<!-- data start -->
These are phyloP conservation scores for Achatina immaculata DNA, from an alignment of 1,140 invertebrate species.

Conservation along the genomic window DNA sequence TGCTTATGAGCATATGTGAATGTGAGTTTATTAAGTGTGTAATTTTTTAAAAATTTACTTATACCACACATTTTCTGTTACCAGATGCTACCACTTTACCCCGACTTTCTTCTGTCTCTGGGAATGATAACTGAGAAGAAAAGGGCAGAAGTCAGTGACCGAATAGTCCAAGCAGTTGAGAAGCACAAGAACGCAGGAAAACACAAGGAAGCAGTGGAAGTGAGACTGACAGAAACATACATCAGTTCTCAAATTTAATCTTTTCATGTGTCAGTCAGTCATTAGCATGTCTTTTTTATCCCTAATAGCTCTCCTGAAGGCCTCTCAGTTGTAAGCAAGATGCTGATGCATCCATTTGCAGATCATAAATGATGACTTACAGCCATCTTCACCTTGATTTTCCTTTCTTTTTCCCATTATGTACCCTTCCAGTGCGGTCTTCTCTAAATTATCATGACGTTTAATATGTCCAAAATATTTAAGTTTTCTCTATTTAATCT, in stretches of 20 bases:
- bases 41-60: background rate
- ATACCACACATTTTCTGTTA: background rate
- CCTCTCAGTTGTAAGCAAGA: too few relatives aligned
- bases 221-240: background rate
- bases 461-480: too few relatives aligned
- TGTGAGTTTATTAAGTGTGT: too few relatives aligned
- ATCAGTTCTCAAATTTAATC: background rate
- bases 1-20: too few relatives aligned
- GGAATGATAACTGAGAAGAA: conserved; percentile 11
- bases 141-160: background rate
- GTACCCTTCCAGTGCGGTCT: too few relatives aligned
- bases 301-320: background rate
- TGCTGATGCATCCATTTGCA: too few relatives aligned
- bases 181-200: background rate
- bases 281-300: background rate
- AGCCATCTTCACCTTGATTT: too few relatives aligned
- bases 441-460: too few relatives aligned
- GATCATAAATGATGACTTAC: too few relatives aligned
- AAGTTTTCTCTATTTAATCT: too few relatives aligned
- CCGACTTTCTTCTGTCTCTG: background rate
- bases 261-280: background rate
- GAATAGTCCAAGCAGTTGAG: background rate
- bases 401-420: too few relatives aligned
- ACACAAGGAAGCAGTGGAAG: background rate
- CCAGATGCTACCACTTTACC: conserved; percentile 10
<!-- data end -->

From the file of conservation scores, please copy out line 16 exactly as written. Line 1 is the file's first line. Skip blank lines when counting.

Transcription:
- bases 181-200: background rate